• irrefragable •
ir-ri-fræg-ê-bêl • Hear it!
Part of Speech: Adjective
Meaning: Indisputable, undeniable, incontestable.
Notes: In case the words in the definition of today's Good Word begin to bore you, here is a sophisticated (rare) synonym. The positive alternative, refragable, is even rarer, in fact, even the most knowledgeable authors seem to be unaware of it. Irrefragable is accompanied by the usual adverb, irrefragably, and noun, irrefragability.
In Play: Today's word is usually seen in public with the word fact: "It is an irrefragable fact that the Earth is a sphere that circles the Sun, and not the other way around—despite appearances." Logic is another thing that may be irrefragable: "He convinced me with indisputable facts and irrefragable logic that the Chinese had invented spaghetti."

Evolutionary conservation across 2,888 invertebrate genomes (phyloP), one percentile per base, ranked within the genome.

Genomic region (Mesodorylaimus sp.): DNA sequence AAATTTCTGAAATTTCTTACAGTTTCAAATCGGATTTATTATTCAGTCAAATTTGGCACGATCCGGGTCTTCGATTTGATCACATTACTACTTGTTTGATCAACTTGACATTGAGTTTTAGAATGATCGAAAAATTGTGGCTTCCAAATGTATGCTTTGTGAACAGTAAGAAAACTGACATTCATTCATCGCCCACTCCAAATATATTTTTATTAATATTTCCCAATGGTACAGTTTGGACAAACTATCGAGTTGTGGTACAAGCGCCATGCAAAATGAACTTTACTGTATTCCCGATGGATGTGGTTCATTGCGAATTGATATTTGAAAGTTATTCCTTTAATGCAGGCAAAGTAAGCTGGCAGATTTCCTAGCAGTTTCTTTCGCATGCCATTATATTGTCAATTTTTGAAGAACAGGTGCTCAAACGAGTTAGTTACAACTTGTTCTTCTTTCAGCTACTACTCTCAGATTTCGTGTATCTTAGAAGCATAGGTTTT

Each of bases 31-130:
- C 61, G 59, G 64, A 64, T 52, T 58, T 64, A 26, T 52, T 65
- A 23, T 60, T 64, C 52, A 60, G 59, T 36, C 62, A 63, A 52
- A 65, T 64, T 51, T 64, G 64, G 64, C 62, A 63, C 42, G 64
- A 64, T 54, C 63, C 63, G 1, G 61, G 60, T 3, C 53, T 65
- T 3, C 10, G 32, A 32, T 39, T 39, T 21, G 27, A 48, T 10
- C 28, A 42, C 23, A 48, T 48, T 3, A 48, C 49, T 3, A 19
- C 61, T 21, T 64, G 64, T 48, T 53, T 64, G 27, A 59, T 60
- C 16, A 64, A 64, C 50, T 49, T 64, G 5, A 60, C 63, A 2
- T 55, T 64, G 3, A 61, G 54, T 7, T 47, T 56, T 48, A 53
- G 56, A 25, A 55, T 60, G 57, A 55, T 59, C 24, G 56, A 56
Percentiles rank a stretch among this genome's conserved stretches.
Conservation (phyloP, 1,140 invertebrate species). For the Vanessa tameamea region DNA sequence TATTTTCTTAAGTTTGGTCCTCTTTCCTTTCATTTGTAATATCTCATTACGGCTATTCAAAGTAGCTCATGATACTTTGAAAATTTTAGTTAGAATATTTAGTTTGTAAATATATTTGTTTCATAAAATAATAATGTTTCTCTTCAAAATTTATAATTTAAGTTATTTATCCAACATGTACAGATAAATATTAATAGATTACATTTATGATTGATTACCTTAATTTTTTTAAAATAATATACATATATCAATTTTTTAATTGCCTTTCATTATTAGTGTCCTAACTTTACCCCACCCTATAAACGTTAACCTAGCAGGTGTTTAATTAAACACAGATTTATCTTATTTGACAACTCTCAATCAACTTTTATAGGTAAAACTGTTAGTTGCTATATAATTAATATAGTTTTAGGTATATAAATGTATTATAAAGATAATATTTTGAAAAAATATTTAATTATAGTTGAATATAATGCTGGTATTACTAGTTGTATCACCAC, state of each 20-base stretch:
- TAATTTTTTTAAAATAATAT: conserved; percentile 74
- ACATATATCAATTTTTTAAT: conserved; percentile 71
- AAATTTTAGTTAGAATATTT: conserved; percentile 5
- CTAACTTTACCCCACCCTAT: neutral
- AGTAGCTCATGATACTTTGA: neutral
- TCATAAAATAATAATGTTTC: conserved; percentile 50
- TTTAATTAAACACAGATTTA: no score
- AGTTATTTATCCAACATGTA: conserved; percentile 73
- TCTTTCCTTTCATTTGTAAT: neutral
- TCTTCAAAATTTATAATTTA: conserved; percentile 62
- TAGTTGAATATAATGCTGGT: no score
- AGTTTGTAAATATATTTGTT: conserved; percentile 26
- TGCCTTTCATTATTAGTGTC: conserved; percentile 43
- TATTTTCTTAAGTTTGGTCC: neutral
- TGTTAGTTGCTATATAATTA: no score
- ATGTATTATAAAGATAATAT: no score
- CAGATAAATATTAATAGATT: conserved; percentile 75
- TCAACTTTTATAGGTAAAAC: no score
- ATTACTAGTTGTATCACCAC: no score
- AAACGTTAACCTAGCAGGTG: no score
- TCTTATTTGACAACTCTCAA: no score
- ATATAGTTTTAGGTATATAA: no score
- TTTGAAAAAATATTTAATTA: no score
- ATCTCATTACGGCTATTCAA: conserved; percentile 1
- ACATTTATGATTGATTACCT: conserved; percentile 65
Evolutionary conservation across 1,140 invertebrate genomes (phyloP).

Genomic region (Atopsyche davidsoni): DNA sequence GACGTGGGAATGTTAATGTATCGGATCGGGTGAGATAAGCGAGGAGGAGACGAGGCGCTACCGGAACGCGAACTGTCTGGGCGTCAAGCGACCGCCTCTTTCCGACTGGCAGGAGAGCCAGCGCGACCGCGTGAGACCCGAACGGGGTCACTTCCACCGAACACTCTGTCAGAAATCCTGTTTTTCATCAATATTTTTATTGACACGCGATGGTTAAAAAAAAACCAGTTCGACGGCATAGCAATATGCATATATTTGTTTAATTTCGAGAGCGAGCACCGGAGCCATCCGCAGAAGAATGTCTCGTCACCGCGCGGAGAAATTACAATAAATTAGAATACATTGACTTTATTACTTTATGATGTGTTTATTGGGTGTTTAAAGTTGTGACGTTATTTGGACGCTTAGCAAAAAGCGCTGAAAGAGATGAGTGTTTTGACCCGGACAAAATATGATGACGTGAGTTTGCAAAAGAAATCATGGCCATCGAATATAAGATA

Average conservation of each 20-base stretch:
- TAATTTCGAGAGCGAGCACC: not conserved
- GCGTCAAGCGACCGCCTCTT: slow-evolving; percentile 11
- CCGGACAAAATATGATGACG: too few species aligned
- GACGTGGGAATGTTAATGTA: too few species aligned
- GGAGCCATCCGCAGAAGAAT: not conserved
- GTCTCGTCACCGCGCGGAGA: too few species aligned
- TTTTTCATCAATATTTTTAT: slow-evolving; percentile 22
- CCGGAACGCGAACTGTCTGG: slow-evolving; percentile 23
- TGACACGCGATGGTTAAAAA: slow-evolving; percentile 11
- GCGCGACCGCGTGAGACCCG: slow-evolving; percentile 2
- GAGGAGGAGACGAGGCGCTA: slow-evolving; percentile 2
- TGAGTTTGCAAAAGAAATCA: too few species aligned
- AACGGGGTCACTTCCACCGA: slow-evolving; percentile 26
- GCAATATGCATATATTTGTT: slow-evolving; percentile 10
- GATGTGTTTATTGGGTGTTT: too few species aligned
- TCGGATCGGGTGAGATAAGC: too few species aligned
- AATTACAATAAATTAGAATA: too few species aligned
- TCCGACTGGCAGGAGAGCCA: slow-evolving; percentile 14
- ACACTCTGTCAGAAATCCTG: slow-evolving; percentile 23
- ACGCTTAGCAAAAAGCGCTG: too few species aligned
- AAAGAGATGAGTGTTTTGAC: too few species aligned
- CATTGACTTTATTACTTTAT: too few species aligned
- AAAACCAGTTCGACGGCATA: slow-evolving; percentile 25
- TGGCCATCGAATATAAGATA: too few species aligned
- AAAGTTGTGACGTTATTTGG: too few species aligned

Word History: This term was snitched from Late Latin irrefragabilis "unbreakable, inviolable", from assimilated form of in- "not, opposite of" + Latin refragari "to oppose, contest" + -abilis "capable of". Regragari is composed of re- "back" + frag- "break", the root of frangere "to break" without the Fickle N. Frag- goes back to Proto-Indo-European bhreg- "to break", which popped up in English as break. We also see the Latin root in fraction and suffrage, from Latin suffragium "a voting-tablet, ballot, vote, suffrage" from sub "under" + frag(men) "a broken piece" + -ium, a noun suffix. This goes back to the times when Romans voted with broken pieces of pottery. (It is an irrefragable fact that we owe Sue Gold, a former student of Dr. Goodword, a full portion of gratitude for suggesting today's Good if arcane Word.)
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